Yeah, if I rebook, I will certainly give them their money back. Just wonder if I should give some of it back as a sign of good will (or essentially as a way to hope they don't purposely bad-mouth me). Unfortunately it is already invested into new gear, so it would sort of be coming out of my pocket. My contract is very clear that it is a date reservation fee (not a retainer or deposit), and that it is given in consideration for me to reserve that date for them and not to offer it to anyone else. If they do go through with the wedding, then it is applied as a credit towards the day of shooting. As it turns out it was drafted by a local attorney, me.
 
Joined
Jan 25, 2005
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Location
North Carolina, USA
Regardless of any kind of refund, I wouldn't expect them to give you any referrals. Right or wrong, they've essentially already told you that they feel like you are too expensive, and it's reasonable to assume that's what they'd tell others as well.

Given that your contract seems pretty clear, I can't see where you have any obligation (moral or otherwise) to refund any amount. Giving something back in the event that you re-book the date with someone else would be a nice gesture, though, given the definition of the deposit in your contract.

In no event would I suggest simply lowering the cost for the same services. If you feel that there's some particular part of your service that they can do without, perhaps modifying the package in an effort to lower the cost makes sense. But any cost reduction should be directly tied to a reduction in product/services, not simply a discount for what you've already quoted.
 
Joined
Dec 29, 2005
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Bournemouth, UK
spending the money already is bad practice, what happens if you had to cancel them, presume you give a refund in that case?

I don't know the laws that cover contracts where you are but there was a case in the UK that the photographer had set a high 'non-refundable retainer' - the couple cancelled and took the photographer to court, the judge awarded the couple part of the retainer back because the amount was set too high,. contracts can be challenged,. signing contracts are not always enforcable
 
Joined
Jul 27, 2008
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494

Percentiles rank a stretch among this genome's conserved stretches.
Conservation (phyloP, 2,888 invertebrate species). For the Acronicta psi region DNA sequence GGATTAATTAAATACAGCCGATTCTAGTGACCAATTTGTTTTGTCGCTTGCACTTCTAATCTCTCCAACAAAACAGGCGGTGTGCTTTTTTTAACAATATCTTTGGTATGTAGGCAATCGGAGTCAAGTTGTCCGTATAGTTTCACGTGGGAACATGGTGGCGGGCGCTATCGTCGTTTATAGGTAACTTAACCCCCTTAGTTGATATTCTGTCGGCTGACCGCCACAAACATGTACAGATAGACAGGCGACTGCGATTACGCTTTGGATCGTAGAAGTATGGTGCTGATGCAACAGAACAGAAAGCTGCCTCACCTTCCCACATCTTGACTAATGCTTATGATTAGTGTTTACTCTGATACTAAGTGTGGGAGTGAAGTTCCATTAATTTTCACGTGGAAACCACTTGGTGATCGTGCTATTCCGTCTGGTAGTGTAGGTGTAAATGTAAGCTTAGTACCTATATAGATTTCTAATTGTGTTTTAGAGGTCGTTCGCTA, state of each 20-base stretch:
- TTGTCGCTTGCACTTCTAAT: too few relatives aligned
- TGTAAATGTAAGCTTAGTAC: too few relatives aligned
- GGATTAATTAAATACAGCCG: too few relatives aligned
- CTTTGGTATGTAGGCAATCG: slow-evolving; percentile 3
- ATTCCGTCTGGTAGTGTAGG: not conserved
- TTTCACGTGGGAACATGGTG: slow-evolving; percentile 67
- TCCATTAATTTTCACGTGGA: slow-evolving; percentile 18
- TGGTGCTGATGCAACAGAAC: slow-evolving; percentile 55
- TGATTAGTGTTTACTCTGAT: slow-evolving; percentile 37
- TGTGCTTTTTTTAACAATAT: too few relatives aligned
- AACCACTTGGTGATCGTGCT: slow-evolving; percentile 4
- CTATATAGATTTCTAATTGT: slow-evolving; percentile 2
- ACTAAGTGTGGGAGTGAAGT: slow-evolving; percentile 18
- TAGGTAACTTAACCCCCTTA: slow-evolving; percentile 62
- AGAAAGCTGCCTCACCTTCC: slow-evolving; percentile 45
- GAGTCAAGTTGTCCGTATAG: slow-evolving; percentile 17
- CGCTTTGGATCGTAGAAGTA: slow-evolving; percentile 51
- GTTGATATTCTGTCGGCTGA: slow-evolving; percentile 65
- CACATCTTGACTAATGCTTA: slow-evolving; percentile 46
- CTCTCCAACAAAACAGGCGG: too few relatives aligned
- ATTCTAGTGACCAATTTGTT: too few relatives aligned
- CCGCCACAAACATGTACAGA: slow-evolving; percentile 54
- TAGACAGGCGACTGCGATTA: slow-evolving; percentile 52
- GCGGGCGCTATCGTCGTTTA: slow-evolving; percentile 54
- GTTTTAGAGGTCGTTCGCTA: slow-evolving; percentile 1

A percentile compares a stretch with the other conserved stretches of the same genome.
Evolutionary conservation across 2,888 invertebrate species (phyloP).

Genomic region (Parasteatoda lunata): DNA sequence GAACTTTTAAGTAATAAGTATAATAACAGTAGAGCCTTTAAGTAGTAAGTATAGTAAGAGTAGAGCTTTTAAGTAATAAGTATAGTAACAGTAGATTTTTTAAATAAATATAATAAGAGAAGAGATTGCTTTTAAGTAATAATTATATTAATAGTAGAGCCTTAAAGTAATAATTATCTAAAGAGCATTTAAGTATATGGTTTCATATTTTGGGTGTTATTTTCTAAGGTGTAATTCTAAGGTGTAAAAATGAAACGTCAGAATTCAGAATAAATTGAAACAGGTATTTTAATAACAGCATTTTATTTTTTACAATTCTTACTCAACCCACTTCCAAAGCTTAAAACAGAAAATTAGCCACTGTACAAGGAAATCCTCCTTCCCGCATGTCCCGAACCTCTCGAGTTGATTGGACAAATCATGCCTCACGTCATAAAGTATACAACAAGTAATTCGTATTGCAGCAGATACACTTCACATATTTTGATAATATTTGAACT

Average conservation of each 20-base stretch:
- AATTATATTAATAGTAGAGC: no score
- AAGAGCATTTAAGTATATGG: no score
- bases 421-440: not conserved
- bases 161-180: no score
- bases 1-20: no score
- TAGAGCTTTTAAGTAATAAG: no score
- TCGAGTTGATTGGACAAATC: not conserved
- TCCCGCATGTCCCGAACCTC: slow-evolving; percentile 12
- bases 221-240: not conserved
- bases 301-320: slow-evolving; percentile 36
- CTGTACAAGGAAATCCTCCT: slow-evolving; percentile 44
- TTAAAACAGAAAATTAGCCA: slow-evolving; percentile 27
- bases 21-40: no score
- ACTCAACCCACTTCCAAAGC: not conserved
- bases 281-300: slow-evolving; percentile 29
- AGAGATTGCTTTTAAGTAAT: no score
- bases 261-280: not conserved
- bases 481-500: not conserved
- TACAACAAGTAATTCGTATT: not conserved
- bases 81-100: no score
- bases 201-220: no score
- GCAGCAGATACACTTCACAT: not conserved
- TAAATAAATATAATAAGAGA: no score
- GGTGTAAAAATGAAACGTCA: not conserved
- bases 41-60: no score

Location
Fort Worth, TX
Jan,

I really don't see a problem here. I"m sure you spent more than a couple of hours meeting with them, going over packages, emailing back and forth, taking and making phone calls about the wedding, right?

As an attorney, don't you charge for just about everything you do for a paying client? Why do you feel bad in this situation? Is your "photographer" time not as valuable as your "attorney" time? In both, you are providing a service, you are a trained expert in the field, and they are paying you.

They made a decision to back out and didn't even ask for a partial refund. Some of your time was spent working on their wedding before they backed out. Keep the money, move forward. Don't sweat it!
 
Joined
Mar 20, 2011
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Australia
they paid a non refundable deposit, cancelled the job and now want their deposit back?

tell 'em to go boil their heads.
 
Joined
Mar 31, 2005
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Location
Toronto Canada
A contract is a contract is a contract. You signed, they signed. Stick to the terms of your contract or else you'll just be asking for trouble. Once you show that you'll waver from the terms, they're in the driver's seat and will steer you where they want you to go. Your contract states that (1) it's non-refundable and (2) they can get a credit for another photo session. Leave it at that. It's then their choice to use it or not. Simply send them the credit to use for other photography services, expiring in one year. Make sure your other services have the pricing clearly marked on your site and stick to those. Of course, this is my opinion based on them backing out due to getting another photog at a better price. If the reason was illness, catastrophe, etc, then the answer would be totally different on compassionate grounds.
 
Joined
Oct 2, 2008
Messages
305
Location
CANADA
I Agree with Sandi; You won't gain anything from refunding part/all of the money.

Alternatively you can say to them that if they change their minds; to let you know and as long as you have the day open still you will honour the original contract. (since you mentioned you would still want to shoot their wedding - even though they were beyond stressfull to deal with :) )
 
Joined
Mar 17, 2010
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Portage, IN
When my wife and I got married we had to cancel one of our vendors. Our contract said something similar and we understood that when we canceled we gave up that money. Don't refund them, they broke the contract not you....
 
Joined
Oct 22, 2008
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Neosho, Missouri
Real Name
Keith Jalbert
My feelings.. Do NOT refund as Sandi says give them credit to be used in future within year.. A contract is a contract you do it once word will get out and someone else will do it to you stick to your guns my friend
 
Joined
Jan 29, 2010
Messages
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Location
Atlanta, GA
I find that wedding photographers never trust their gut enough. If these people were a hassle to deal with on the front end, and flaked out on you, why would you possibly want to shoot their wedding? Do you think they'll be more reasonable when there's more stress and the pressure is turned up?

Walk away. Keep your 1/3, of course. And walk away.
 

Butlerkid

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I find that wedding photographers never trust their gut enough. If these people were a hassle to deal with on the front end, and flaked out on you, why would you possibly want to shoot their wedding? Do you think they'll be more reasonable when there's more stress and the pressure is turned up?

Walk away. Keep your 1/3, of course. And walk away.

+1.

They knew what they were signing. They gave their reason for breaking the contract. It wasn't the tornados, major health issues, etc.

The biggest alarm bell going off for me is your statements that they have been tough to deal with. Perhaps this really is a blessing.